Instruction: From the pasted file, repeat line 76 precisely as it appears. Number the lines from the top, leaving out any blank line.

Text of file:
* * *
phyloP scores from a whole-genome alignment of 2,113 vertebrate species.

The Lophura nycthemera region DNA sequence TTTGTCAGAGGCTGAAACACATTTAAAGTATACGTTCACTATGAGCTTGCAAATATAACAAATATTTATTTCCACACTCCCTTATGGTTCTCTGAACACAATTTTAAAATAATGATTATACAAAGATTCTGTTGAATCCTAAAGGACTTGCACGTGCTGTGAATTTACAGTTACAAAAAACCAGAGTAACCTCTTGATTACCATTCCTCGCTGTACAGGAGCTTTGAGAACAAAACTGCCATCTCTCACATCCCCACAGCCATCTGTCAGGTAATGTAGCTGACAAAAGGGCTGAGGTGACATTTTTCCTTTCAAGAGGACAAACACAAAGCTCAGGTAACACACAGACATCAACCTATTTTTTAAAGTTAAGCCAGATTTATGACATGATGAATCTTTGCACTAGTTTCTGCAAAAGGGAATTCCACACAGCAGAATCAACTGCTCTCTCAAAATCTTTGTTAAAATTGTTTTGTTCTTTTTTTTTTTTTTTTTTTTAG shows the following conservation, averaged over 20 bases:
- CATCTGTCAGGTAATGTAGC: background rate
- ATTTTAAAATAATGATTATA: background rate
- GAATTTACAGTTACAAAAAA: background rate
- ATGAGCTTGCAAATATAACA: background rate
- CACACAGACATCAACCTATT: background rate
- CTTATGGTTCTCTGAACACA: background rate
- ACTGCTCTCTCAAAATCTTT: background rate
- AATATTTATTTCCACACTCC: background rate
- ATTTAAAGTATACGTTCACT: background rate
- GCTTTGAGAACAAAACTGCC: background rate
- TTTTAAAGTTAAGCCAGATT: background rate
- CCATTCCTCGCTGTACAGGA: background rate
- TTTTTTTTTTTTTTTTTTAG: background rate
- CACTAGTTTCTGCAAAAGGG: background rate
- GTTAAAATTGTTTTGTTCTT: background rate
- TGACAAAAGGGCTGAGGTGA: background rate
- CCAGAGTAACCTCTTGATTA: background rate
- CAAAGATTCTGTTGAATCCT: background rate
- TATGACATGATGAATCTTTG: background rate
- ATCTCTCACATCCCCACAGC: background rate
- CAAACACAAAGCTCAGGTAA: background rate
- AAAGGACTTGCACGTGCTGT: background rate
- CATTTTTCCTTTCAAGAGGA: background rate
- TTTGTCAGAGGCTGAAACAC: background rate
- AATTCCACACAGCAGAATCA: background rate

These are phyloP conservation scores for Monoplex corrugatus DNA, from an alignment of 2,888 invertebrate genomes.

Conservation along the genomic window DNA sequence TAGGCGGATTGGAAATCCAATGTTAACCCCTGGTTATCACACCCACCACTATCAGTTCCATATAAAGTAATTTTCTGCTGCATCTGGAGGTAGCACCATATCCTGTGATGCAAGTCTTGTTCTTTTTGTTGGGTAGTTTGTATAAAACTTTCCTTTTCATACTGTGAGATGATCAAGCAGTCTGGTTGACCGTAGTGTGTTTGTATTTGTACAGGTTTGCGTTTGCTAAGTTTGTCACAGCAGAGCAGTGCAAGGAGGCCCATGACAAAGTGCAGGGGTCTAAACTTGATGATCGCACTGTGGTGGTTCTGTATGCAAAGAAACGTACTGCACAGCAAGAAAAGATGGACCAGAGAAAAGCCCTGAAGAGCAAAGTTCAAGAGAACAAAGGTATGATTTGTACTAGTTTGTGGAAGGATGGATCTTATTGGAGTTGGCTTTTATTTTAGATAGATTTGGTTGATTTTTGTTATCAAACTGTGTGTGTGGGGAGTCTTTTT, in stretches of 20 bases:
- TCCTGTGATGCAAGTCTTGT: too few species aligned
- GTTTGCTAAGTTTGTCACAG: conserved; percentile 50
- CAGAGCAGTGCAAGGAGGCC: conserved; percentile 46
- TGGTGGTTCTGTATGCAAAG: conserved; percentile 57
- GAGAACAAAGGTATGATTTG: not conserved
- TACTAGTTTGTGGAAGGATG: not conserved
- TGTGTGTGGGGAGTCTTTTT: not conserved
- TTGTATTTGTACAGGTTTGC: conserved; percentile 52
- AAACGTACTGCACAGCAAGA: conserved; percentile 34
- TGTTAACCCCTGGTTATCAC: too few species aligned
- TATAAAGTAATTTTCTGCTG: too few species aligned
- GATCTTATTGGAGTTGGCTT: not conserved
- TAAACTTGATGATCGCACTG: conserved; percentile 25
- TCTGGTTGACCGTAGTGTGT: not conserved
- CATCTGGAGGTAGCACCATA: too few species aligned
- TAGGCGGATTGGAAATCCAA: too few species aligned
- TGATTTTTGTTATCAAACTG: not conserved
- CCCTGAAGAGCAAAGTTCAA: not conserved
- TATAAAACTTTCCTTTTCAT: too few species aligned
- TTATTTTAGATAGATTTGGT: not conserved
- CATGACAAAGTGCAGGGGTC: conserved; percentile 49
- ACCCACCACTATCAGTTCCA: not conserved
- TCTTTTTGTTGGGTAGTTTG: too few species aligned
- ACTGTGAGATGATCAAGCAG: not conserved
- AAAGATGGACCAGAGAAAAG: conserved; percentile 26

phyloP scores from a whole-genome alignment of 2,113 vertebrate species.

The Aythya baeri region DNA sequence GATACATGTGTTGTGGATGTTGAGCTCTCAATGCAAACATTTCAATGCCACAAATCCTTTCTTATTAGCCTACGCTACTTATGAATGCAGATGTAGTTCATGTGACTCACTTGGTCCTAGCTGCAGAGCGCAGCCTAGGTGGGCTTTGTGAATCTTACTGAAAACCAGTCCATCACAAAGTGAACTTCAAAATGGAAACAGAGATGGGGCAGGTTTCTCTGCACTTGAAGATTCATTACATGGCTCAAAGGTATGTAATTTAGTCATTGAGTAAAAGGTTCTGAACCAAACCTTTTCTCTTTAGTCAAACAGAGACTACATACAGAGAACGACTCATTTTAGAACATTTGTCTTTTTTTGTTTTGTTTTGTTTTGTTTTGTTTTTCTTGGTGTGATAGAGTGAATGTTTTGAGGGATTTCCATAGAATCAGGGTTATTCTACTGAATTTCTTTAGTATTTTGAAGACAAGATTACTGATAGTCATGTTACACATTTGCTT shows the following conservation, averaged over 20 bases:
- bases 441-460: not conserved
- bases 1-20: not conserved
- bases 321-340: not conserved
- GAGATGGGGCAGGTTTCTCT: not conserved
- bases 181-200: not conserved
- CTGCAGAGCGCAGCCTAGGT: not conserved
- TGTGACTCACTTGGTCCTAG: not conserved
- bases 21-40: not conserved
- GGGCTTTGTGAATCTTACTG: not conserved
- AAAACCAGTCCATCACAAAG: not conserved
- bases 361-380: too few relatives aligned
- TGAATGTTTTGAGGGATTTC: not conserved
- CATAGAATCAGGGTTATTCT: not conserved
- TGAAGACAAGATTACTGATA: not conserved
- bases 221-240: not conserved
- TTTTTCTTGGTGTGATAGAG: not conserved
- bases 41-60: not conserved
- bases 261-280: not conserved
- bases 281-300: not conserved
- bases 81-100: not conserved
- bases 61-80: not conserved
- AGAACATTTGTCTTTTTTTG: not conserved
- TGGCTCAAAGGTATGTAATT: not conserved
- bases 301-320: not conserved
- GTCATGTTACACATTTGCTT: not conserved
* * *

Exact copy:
- bases 81-100: not conserved